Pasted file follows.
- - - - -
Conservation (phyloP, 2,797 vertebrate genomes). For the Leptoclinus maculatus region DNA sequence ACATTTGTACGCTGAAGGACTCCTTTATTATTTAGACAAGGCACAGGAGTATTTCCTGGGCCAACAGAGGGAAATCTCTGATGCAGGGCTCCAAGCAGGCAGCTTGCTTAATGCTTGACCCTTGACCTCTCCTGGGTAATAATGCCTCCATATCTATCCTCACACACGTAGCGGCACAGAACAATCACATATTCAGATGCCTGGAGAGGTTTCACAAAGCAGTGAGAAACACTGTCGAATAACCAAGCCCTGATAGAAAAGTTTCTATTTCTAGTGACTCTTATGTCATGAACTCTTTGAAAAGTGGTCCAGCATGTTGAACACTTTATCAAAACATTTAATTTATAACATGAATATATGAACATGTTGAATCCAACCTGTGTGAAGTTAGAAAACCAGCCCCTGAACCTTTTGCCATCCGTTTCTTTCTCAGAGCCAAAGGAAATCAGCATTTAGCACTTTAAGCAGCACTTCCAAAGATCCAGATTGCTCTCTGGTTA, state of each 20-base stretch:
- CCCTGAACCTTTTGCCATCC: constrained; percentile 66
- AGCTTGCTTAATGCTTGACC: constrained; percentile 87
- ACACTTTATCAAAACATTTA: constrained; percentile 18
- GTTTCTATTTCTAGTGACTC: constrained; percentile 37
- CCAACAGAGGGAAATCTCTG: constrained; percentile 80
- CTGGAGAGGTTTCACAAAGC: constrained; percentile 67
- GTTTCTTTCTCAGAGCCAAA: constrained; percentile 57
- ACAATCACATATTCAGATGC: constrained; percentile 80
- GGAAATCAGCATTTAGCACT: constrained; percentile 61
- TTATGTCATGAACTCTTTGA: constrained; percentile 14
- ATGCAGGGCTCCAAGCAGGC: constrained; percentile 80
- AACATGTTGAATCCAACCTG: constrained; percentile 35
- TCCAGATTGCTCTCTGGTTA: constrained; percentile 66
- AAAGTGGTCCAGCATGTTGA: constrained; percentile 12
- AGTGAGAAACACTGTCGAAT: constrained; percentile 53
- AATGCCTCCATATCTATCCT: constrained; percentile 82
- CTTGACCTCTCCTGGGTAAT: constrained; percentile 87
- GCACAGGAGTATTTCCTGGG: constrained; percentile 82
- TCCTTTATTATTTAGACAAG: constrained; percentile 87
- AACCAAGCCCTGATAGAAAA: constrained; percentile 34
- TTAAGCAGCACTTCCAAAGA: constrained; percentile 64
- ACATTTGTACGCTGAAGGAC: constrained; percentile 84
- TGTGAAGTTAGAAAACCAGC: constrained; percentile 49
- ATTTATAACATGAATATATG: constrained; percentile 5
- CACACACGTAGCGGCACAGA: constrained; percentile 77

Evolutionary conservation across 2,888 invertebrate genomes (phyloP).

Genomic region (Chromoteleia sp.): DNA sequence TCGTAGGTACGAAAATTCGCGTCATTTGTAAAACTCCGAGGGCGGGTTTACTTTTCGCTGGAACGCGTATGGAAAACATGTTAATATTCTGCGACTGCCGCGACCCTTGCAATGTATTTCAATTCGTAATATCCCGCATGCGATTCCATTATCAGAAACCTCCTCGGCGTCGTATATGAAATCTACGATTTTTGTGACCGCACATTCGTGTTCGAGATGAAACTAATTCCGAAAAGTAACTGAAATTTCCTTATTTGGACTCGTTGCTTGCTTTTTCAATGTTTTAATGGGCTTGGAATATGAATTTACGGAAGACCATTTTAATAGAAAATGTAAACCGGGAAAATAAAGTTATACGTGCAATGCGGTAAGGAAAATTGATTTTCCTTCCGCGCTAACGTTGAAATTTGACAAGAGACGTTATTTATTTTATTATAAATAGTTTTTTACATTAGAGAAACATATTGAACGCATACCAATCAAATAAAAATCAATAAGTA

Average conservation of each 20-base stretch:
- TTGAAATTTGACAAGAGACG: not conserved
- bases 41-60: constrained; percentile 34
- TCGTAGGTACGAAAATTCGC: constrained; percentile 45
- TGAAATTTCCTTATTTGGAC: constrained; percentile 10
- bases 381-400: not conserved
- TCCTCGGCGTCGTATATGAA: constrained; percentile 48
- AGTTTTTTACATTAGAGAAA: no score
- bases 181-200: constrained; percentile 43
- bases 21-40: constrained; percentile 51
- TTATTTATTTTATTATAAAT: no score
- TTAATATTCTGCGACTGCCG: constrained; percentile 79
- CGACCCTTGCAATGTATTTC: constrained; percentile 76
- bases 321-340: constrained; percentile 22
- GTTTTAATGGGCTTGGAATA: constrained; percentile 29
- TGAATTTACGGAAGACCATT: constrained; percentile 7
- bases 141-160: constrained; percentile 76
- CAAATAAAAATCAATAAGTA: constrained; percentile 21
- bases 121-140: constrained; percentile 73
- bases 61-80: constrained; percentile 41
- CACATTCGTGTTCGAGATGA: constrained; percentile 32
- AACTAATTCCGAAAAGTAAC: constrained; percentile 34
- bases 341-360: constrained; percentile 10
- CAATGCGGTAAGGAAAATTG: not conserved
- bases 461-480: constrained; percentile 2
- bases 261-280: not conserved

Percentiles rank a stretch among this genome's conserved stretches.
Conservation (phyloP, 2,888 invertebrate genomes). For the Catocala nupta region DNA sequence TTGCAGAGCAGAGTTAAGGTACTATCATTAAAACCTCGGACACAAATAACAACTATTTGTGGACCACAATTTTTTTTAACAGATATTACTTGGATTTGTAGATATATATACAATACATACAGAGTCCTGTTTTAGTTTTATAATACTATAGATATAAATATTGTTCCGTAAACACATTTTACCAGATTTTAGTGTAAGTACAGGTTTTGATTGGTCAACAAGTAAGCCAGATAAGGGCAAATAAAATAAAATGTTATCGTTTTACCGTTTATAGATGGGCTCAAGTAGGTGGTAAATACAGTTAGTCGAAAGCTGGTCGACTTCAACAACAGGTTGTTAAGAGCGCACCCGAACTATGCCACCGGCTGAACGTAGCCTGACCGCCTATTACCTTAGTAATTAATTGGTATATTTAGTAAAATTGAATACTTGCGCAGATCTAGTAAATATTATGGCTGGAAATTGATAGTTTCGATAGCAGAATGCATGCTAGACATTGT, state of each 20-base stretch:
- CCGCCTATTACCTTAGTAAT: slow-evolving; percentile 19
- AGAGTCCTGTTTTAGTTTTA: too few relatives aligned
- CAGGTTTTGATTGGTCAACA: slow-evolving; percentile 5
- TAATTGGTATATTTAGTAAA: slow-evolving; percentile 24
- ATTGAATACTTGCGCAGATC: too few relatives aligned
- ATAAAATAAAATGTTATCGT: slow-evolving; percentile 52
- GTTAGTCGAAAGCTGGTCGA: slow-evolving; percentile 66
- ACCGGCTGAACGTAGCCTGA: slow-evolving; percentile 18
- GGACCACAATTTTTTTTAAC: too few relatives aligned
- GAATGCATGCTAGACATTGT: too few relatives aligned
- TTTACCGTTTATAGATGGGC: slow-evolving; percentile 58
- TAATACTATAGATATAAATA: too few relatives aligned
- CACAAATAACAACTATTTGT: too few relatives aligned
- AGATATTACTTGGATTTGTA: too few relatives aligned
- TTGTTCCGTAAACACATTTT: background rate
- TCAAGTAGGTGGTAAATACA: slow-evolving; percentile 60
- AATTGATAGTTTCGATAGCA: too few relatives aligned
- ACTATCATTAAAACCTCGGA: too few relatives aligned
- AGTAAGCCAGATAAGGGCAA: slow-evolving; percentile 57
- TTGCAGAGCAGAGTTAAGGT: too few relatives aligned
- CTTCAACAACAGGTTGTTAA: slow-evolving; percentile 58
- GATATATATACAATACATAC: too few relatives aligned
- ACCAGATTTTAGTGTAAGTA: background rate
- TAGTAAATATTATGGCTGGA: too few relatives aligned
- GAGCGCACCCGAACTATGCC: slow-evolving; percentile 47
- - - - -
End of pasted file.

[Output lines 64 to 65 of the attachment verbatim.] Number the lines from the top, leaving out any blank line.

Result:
- ACCGGCTGAACGTAGCCTGA: slow-evolving; percentile 18
- GGACCACAATTTTTTTTAAC: too few relatives aligned